Anna Hazare has taken upon himself the job of curator of the public conscience on corruption. The people whose jobs are immediately at risk are the Prime Minister and senior UPA brass. But, make no mistake, you too are not going to get away scot free.
Hazare has created problems at two levels. First, the economy has been slowing down because of the Reserve Bank of Indias (RBIs) repeated increase in interest rates to try and control inflation. That has impacted corporate profits and growth. The employment outlook was reasonably bright just a couple of months ago (see box). Today all those studies and surveys are quite meaningless. Companies are not hiring. Add to the problems at home the crisis in Europe and the US. The world begins to look like a far more uncertain place. If you have a job, stick to it like glue, says Mumbai-based HR consultant D. Singh. He points out that attrition in the IT space is coming down sharply because this is the sector most affected by Recession 2.0 in the US. Look at the way the share prices of companies like Tata Consultancy Services, Infosys and Wipro are plummeting.
The second problem is at a personal level. A number of camp followers appointed themselves as crusaders for the cause. They have taken leave from office (some for a day, some for much longer) to join Annas Army of the Righteous. That is perhaps acceptable. Others have been more active. They have been working overtime on Facebook and Twitter to organise protest marches and crowd-sourcing events. Such adventures of youth can be forgiven when the management is considering your next promotion. But this will weigh the balance against you when, many years later, you are in the running for a more senior post. Supporting Anna is going against the corporate establishment. As HDFC chairman Deepak Parekh put it: I do not like certain tax laws, so do I go on a strike? Things are going out of hand.
Some statistics should help. According to a survey by Careerbuilder.com, 20 per cent employers today admit to checking on a persons presence on social media sites such as Facebook and MySpace before offering them a job. This is set to increase further in the future. Second, once you put something on the Net, it is impossible to totally remove it. Two decades later, your campaign to become CEO will run aground because of your history as a Hazare hitman. Even as a junior executive, you are expected to have some sense of responsibility, says Singh. When workers at your plant strike for higher pay, would you be seen as the idealist who joins them in a strike.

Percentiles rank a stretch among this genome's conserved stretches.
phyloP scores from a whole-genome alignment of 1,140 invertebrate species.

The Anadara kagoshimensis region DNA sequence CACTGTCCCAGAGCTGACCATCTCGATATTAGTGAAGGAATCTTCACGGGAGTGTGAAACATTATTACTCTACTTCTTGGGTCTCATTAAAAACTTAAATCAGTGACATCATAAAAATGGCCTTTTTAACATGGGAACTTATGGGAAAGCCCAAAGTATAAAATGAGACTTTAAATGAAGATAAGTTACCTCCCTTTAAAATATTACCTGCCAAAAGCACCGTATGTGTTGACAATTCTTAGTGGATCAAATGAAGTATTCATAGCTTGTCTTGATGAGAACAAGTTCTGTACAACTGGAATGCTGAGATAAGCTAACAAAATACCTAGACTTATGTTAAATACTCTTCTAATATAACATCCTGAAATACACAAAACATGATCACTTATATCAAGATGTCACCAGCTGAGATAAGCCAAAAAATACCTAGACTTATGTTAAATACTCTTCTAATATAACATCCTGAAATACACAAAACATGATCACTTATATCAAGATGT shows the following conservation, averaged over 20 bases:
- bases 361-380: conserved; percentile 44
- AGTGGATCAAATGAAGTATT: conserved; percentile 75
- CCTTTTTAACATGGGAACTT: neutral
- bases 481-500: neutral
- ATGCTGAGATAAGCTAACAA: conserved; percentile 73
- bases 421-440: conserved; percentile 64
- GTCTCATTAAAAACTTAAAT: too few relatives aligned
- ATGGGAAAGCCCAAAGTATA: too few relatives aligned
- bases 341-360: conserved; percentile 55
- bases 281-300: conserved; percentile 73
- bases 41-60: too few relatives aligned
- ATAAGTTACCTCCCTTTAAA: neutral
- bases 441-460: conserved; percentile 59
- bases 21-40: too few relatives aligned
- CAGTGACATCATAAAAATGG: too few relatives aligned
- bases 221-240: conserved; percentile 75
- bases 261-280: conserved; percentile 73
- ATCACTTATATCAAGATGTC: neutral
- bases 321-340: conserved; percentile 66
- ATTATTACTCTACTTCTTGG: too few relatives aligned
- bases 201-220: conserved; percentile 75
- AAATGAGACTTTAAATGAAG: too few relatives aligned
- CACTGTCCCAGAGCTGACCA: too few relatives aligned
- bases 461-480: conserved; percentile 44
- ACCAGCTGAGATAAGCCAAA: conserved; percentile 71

In West Bengal, when the Naxalite movement and the anti-US rhetoric over Vietnam were going strong, students of several schools joined protest marches and attacks on symbols of the running dogs of imperialism. When in time they wanted to be a running dog themselves, they found all the gates barred.
It is easy to get carried away by the excitement of the moment, says Singh. And if you fancy yourself as a social activist, seeking a photo-op beside Anna Hazare is a good way to begin. So close at hand, it is difficult to realise that he is a media creation, magnified to lead story status every day because there is no other news.
This too will pass. In a few weeks, Anna Hazare will be fit only to wrap the fish in. But those who have got caught up in active campaigning — which inevitably leads to violence in some form — will have blotted their copybook for life. It is all very fine if you want to be a jholawala. But the corporate man needs to be rational, not emotional.
How Indian cities show up on the jobs front
Ahmedabad: About 5,100 new jobs are expected to be generated during the first three quarters of 2011.
Bangalore: About 5,000 new jobs are expected to be added in the coming quarter.
Chennai: Around 16,900 jobs are expected to be added in the coming quarter.
Delhi & NCR: Around 27,900 jobs are expected to be added between July and September 2011.
Hyderabad: Hyderabad has experienced marginally lower growth than expectations. About 3,500 jobs are expected to be added between July and September this year.
Calcutta: Hiring activities were slow (11,700 jobs) during the first two quarters. Around 5,600 new jobs are expected to be created between July and September 2011.
Mumbai: Mumbai experienced high growth momentum (53,100 new jobs) during the first two quarters. The city is expected to add 32,300 new jobs between July and September 2011.
Pune: The positive hiring activities (6,100 new jobs) continued in Pune during the first phase of 2011.